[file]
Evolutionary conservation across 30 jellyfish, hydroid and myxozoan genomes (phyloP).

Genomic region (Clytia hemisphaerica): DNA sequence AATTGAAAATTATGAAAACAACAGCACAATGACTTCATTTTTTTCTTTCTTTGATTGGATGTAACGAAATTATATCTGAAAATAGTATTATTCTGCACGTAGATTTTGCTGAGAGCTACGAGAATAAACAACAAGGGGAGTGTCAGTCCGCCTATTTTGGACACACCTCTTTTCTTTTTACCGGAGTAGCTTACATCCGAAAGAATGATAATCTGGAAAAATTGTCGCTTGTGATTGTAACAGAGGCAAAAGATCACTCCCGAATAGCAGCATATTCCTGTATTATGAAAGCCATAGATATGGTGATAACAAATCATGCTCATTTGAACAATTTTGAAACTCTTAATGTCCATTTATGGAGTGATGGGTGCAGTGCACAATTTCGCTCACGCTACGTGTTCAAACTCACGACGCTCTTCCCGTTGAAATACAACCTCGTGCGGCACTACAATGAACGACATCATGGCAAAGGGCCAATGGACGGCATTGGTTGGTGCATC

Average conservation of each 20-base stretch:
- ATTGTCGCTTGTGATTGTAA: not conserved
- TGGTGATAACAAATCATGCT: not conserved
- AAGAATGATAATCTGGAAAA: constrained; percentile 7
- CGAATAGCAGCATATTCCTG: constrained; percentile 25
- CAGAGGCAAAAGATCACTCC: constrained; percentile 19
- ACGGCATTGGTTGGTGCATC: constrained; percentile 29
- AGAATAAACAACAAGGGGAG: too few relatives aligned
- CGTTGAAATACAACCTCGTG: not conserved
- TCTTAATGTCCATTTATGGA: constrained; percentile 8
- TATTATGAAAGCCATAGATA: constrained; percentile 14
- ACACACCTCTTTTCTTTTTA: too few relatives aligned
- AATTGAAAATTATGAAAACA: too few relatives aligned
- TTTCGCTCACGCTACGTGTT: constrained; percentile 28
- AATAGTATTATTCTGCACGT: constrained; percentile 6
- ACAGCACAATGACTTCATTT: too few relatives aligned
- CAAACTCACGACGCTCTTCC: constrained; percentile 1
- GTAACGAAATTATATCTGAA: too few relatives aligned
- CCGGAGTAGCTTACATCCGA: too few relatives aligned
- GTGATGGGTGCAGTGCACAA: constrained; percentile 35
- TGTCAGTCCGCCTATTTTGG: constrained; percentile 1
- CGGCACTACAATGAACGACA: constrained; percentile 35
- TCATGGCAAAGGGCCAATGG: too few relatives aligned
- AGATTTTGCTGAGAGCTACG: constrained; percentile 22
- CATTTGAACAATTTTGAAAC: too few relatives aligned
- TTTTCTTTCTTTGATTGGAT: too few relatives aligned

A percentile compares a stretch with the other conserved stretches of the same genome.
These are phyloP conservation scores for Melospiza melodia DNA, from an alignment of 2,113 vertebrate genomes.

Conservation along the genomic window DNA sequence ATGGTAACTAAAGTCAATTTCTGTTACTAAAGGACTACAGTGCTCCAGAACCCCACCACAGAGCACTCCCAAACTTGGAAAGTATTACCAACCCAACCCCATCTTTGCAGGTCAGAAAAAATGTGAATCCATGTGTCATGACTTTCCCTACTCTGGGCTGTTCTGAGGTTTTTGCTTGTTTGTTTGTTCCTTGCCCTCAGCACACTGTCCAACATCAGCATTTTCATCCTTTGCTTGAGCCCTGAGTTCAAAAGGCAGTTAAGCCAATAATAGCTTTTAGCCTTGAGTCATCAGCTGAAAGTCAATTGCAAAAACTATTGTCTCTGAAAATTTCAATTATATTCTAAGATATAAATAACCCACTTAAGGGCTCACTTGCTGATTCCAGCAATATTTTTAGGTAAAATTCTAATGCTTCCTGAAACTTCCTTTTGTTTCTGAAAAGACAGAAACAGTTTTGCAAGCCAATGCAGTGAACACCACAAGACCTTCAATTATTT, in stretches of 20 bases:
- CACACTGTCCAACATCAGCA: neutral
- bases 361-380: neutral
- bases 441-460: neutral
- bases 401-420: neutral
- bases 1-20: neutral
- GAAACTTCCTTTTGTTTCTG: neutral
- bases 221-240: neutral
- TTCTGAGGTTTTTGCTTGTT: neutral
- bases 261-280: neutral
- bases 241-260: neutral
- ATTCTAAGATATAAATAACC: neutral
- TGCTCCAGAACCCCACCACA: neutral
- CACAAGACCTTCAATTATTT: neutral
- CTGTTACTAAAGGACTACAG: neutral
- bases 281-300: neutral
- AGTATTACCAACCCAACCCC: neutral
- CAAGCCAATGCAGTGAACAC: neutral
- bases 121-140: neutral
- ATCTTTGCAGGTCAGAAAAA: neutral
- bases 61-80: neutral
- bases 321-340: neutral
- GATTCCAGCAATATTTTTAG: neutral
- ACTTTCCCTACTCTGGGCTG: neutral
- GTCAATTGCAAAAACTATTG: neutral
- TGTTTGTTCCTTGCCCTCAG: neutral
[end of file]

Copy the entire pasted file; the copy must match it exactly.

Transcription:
Evolutionary conservation across 30 jellyfish, hydroid and myxozoan genomes (phyloP).

Genomic region (Clytia hemisphaerica): DNA sequence AATTGAAAATTATGAAAACAACAGCACAATGACTTCATTTTTTTCTTTCTTTGATTGGATGTAACGAAATTATATCTGAAAATAGTATTATTCTGCACGTAGATTTTGCTGAGAGCTACGAGAATAAACAACAAGGGGAGTGTCAGTCCGCCTATTTTGGACACACCTCTTTTCTTTTTACCGGAGTAGCTTACATCCGAAAGAATGATAATCTGGAAAAATTGTCGCTTGTGATTGTAACAGAGGCAAAAGATCACTCCCGAATAGCAGCATATTCCTGTATTATGAAAGCCATAGATATGGTGATAACAAATCATGCTCATTTGAACAATTTTGAAACTCTTAATGTCCATTTATGGAGTGATGGGTGCAGTGCACAATTTCGCTCACGCTACGTGTTCAAACTCACGACGCTCTTCCCGTTGAAATACAACCTCGTGCGGCACTACAATGAACGACATCATGGCAAAGGGCCAATGGACGGCATTGGTTGGTGCATC

Average conservation of each 20-base stretch:
- ATTGTCGCTTGTGATTGTAA: not conserved
- TGGTGATAACAAATCATGCT: not conserved
- AAGAATGATAATCTGGAAAA: constrained; percentile 7
- CGAATAGCAGCATATTCCTG: constrained; percentile 25
- CAGAGGCAAAAGATCACTCC: constrained; percentile 19
- ACGGCATTGGTTGGTGCATC: constrained; percentile 29
- AGAATAAACAACAAGGGGAG: too few relatives aligned
- CGTTGAAATACAACCTCGTG: not conserved
- TCTTAATGTCCATTTATGGA: constrained; percentile 8
- TATTATGAAAGCCATAGATA: constrained; percentile 14
- ACACACCTCTTTTCTTTTTA: too few relatives aligned
- AATTGAAAATTATGAAAACA: too few relatives aligned
- TTTCGCTCACGCTACGTGTT: constrained; percentile 28
- AATAGTATTATTCTGCACGT: constrained; percentile 6
- ACAGCACAATGACTTCATTT: too few relatives aligned
- CAAACTCACGACGCTCTTCC: constrained; percentile 1
- GTAACGAAATTATATCTGAA: too few relatives aligned
- CCGGAGTAGCTTACATCCGA: too few relatives aligned
- GTGATGGGTGCAGTGCACAA: constrained; percentile 35
- TGTCAGTCCGCCTATTTTGG: constrained; percentile 1
- CGGCACTACAATGAACGACA: constrained; percentile 35
- TCATGGCAAAGGGCCAATGG: too few relatives aligned
- AGATTTTGCTGAGAGCTACG: constrained; percentile 22
- CATTTGAACAATTTTGAAAC: too few relatives aligned
- TTTTCTTTCTTTGATTGGAT: too few relatives aligned

A percentile compares a stretch with the other conserved stretches of the same genome.
These are phyloP conservation scores for Melospiza melodia DNA, from an alignment of 2,113 vertebrate genomes.

Conservation along the genomic window DNA sequence ATGGTAACTAAAGTCAATTTCTGTTACTAAAGGACTACAGTGCTCCAGAACCCCACCACAGAGCACTCCCAAACTTGGAAAGTATTACCAACCCAACCCCATCTTTGCAGGTCAGAAAAAATGTGAATCCATGTGTCATGACTTTCCCTACTCTGGGCTGTTCTGAGGTTTTTGCTTGTTTGTTTGTTCCTTGCCCTCAGCACACTGTCCAACATCAGCATTTTCATCCTTTGCTTGAGCCCTGAGTTCAAAAGGCAGTTAAGCCAATAATAGCTTTTAGCCTTGAGTCATCAGCTGAAAGTCAATTGCAAAAACTATTGTCTCTGAAAATTTCAATTATATTCTAAGATATAAATAACCCACTTAAGGGCTCACTTGCTGATTCCAGCAATATTTTTAGGTAAAATTCTAATGCTTCCTGAAACTTCCTTTTGTTTCTGAAAAGACAGAAACAGTTTTGCAAGCCAATGCAGTGAACACCACAAGACCTTCAATTATTT, in stretches of 20 bases:
- CACACTGTCCAACATCAGCA: neutral
- bases 361-380: neutral
- bases 441-460: neutral
- bases 401-420: neutral
- bases 1-20: neutral
- GAAACTTCCTTTTGTTTCTG: neutral
- bases 221-240: neutral
- TTCTGAGGTTTTTGCTTGTT: neutral
- bases 261-280: neutral
- bases 241-260: neutral
- ATTCTAAGATATAAATAACC: neutral
- TGCTCCAGAACCCCACCACA: neutral
- CACAAGACCTTCAATTATTT: neutral
- CTGTTACTAAAGGACTACAG: neutral
- bases 281-300: neutral
- AGTATTACCAACCCAACCCC: neutral
- CAAGCCAATGCAGTGAACAC: neutral
- bases 121-140: neutral
- ATCTTTGCAGGTCAGAAAAA: neutral
- bases 61-80: neutral
- bases 321-340: neutral
- GATTCCAGCAATATTTTTAG: neutral
- ACTTTCCCTACTCTGGGCTG: neutral
- GTCAATTGCAAAAACTATTG: neutral
- TGTTTGTTCCTTGCCCTCAG: neutral